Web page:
# How to specify a stochastic state space model with discrete (HMM-like) output

I am looking into a (deterministic) state-space model where the state is a function of two continuous processes and a discrete one - this last one is either “on” or “off”.

For two continuous processes, the first is a simple sine-like oscillating function C(t) = a\ sin(\omega(t-\alpha)), and the second is either exponentially decreasing or a saturating increase, depending on the discrete state:

H(t) = \begin{cases} H_0\ e^{(t-t_0)/\chi_S}, & \text{if on} \\ \mu + (H_0 - \mu)\ e^{(t-t_0)/\chi_W}, & \text{if off} \end{cases}

State switching happens when the difference H(t) - C(t) reaches a lower or upper threshold. This is a classic conceptual model, formalized in several papers, including this (PLoS) one.

In the context of inference, under one particular experimental set up, we can’t observe the continuous processes, only the “on” state through activity counts (which for know I’ll assume is Poisson distributed with a constant parameter), and the “off” state always produces zero counts. So a forward simulation of this looks like this:

While I am not sure results will be great, implementing this deterministic model in Stan should be straightforward. Real data is rarely this regular, though, so I’m hoping to implement a version where the system switches stochastically between the on and off states. However, this model doesn’t seem to fall into a clear category, so it’s not clear to me what the best approach would be. Some options (and drawbacks) are:

1. Fully stochastic state, Particle Filter approach (may be difficult with observations of discrete process only);
2. Hidden Markov Model-like approach (but transition rates depend on state, so may not be feasible);
3. Deterministic, but estimating switch times as additional parameters (not always clear how many switch points are there);
4. Forget counts, and use the durations of on/off periods as observations to fit the model.

Ideally this would already fit into some class of model, but otherwise I am wondering if there’s some reasoning on what the best approach may be. Thank you.

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Looks tricky! The only thing I feel at least somewhat qualified to comment on is the HMM part, but since nobody else answered, I will give it a try:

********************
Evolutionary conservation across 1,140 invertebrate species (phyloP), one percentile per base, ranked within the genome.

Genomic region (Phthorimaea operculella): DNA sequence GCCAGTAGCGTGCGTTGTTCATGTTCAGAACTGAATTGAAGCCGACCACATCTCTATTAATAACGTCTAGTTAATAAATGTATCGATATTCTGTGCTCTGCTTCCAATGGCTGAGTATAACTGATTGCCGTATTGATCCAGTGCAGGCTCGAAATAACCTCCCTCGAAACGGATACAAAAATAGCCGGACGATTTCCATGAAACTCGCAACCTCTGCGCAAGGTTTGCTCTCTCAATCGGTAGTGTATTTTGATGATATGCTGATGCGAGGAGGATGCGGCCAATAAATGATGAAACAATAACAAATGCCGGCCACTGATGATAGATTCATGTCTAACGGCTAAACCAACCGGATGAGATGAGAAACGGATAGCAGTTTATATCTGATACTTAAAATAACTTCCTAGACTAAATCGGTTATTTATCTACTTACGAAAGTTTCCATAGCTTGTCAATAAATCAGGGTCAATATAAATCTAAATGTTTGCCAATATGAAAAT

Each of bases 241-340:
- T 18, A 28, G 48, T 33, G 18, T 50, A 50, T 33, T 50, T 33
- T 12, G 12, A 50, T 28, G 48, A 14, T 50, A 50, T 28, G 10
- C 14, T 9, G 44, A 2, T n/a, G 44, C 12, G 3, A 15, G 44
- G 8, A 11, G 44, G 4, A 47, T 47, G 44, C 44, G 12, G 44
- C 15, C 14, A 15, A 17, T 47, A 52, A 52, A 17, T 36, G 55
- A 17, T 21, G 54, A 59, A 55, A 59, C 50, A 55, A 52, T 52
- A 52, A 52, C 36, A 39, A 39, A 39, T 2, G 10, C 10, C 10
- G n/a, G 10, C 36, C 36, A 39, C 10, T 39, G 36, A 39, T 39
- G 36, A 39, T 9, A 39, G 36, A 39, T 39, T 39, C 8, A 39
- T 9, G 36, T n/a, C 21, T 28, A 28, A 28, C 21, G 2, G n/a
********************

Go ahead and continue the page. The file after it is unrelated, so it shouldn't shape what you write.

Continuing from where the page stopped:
That’s actually not a big limitation - you can have time-varying transition probabilities in a HMM, all you AFAIK need for the forward algorithm to work is to be able to construct the transition probabilities matrix at any discrete time point you need (see e.g. Are time-varying transition probabilities supported by the new hmm_* functions?).

So I think a non-terrible HMM approximation to the process would be constructed by discretizing H into K bins with bounds b_0, ... b_K, while keeping C continuous. This would turn the deterministic continous dynamics of H into stochastic discrete dynamics over \hat H and V \in \{ \mathrm{on, off}\} - for each bin of H values at discrete time i you would have transition probabilities P(\hat H_i = r, V_i = u | \hat H_{i - 1} = s, V_{i-1} = v) equal / approximate the proportion of points in the cube i - 0.5 < t_1 < i + 0.5, i + 0.5 < t_2 < i + 1.5, b_{r - 1} < h < b_{r} such that the continous dynamics starting at time t_1 with H(t_1) = h will lead to b_{s - 1} < H(t_2) < b_{s}. I.e. we assume that within each bin of time and \hat H we believe in uniform distribution of the continuous values. Even if the integrals would be analytically tractable (which they may not be), one would still probably want to allow some wiggle room so that whenever exact simulation of the dynamics give non-zero probability to a bin, you also give small non-zero probability to its neighbours to allow the HMM to not be completely thrown off the rails by any artifacts of the simulation.

One could probably achieve a good approximation by just simulating the trajectory from the midpoint of each bin and then look at the probabilities that the result of this exact simulation + some noise term falls into each bin. (one could then estimate the noise term as part of the fitting process).

You could then play with the number of bins K to tradeoff (in)efficiency for fidelity. But I admit that solving the dynamics K^2 times for each timestep might be very costly even for very low K, especially if analytical formulations for the crossing points of H and C are not available and you would have to use numerical solvers.

Hope that helps at least a bit!

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Thanks. Even some acknowledgement that it is indeed tricky is already helpful; I was afraid that there’s some classic approach to do this and that I may be trying to reinvent the wheel (I guess that’s still possible, but at least it’s not that obvious).
I am more experienced in general state-space models, so my choice would be option number 1, the problem there being that a binary state doesn’t really lend itself to being tracked by a sequential sampling of the state probabilities. Eventually we may be able to collect data on processes H and C, and I’d probably go in that direction, but for now I think it may not be a good option and option 2 seems more feasible.

I have seen examples of time-varying transition probabilities in HMMs, but in this case it’s more complex than that since the probabilities are also state dependent, and switching states would also “reset” transition rates. I am not aware of an HMM implementation that does that, but I thought it might be possible – your proposal is an attempt (or maybe workaround) to achieve that.